jps1010

Why don’t more tackle shop owners and tackle mfgs speak up about the dismal fishing?

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After seeing some of the sales online, I was considering taking advantage of them and spending several hundred dollars on a fishing reel and then maybe a new rod over the winter.  However, after having my own reservations due to the fishery, and my nephew coming over last night and expressing the same concerns, I am probably going to pass on buying anything and save the money.  It’s good to see life out there but to be honest, the only option I have in the surf nowadays are schoolies which does get old after a while.  There are no big blues, no weakfish and a bass over 28” is a rarity.  I guess they don’t they realize the more fish that are around to catch, the more people will fish/spend money on fishing related tackle.

 

Unless I change my mind, the reel, and rod mfg. along with the tackleshop, lost out on a sale.

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At least in my experience, most of the tackle shops side against  conservation and will make hundreds of excuses regarding the dismal state of the fisheries, with none of them being "overfishing". The ones who are vocal about this no longer receive my support. That, combined with the state of the fisheries, is why I barely purchased any tackle this year.

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When the fishing's good...…..  all you need is a penn 704, a rod with 3 guides, and a mustad hook...…...

 

I live near the Hudson river...…..  I don't think it's over fishing of stripers....  It's overfishing of the bait they eat...…   There has always been as many stripers as there is bait...…   Bad time in the cosmos to be a mendhaden or aliewife……..

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22 mins ago, C.Robin said:

At least in my experience, most of the tackle shops side against  conservation and will make hundreds of excuses regarding the dismal state of the fisheries, with none of them being "overfishing". The ones who are vocal about this no longer receive my support. That, combined with the state of the fisheries, is why I barely purchased any tackle this year.

Granted I only deal with a few tackle shops but to a man they all side with us on conservation issues. Those who don't should be avoided. Support the guys who care about our fisheries it's not hard to find those that do.

Edited by afterhours
sp

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My main tackle shop here in Ct always promoted conservation, even when the striper fishing was good.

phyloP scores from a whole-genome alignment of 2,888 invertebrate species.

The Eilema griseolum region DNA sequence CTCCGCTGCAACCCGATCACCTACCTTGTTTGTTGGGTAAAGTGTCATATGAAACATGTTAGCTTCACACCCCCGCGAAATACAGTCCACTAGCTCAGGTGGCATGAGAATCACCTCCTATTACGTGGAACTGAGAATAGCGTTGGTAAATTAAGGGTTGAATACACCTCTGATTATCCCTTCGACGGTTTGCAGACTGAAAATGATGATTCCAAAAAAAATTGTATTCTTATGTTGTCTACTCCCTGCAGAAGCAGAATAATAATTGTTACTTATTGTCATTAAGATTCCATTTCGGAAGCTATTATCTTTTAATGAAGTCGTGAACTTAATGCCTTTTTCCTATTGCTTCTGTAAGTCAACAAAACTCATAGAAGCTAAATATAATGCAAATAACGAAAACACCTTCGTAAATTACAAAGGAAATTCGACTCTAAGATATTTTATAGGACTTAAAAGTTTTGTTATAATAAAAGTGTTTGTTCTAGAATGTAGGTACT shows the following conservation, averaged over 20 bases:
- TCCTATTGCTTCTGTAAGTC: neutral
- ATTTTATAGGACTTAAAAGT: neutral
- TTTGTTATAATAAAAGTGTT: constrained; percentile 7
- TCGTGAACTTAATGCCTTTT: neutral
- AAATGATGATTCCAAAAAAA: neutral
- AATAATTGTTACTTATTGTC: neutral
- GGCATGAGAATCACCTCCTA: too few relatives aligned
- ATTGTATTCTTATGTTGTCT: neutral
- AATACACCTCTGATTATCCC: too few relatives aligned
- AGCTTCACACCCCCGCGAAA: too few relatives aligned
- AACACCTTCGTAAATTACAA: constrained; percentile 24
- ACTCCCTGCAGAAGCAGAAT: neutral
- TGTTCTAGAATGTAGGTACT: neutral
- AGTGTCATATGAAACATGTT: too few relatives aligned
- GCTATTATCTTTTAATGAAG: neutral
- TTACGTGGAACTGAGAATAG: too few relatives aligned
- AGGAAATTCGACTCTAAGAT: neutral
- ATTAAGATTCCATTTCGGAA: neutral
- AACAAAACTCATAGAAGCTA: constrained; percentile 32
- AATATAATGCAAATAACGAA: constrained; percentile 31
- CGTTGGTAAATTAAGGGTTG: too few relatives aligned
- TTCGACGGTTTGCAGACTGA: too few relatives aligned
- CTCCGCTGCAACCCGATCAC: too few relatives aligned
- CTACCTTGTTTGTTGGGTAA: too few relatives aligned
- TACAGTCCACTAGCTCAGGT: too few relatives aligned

He refused to be a weigh-in station for the striper cup, even though it probably would have helped his bottom line. 

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You know, you just can't catch fish unless you belong to the Low Spark of Van Staal Boys Club, don't follow the latest gear hawked by John Skinner, etc.  At times fishermen are the most gullible group in the world and can't remember that a fish can't tell if that properly presented lure/bait in front of them has a $1000 or $100 rod/reel combo at the other end...

 

As for the tackle shops, they, like charter/head boats, need folks to buy so they like to see their "Brag Boards" full of dead fish photos to entice a certain clientele.  Not saying this is good, but it is a fact we have to consider in our rants.  Some boats/tackle shops do promote conservation so those of us who feel that way should do our business there, but we're not in a position to chastise those that don't...

Edited by Roccus7

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1 hour ago, jps1010 said:

After seeing some of the sales online, I was considering taking advantage of them and spending several hundred dollars on a fishing reel and then maybe a new rod over the winter.  However, after having my own reservations due to the fishery, and my nephew coming over last night and expressing the same concerns, I am probably going to pass on buying anything and save the money.  It’s good to see life out there but to be honest, the only option I have in the surf nowadays are schoolies which does get old after a while.  There are no big blues, no weakfish and a bass over 28” is a rarity.  I guess they don’t they realize the more fish that are around to catch, the more people will fish/spend money on fishing related tackle.

 

Unless I change my mind, the reel, and rod mfg. along with the tackleshop, lost out on a sale.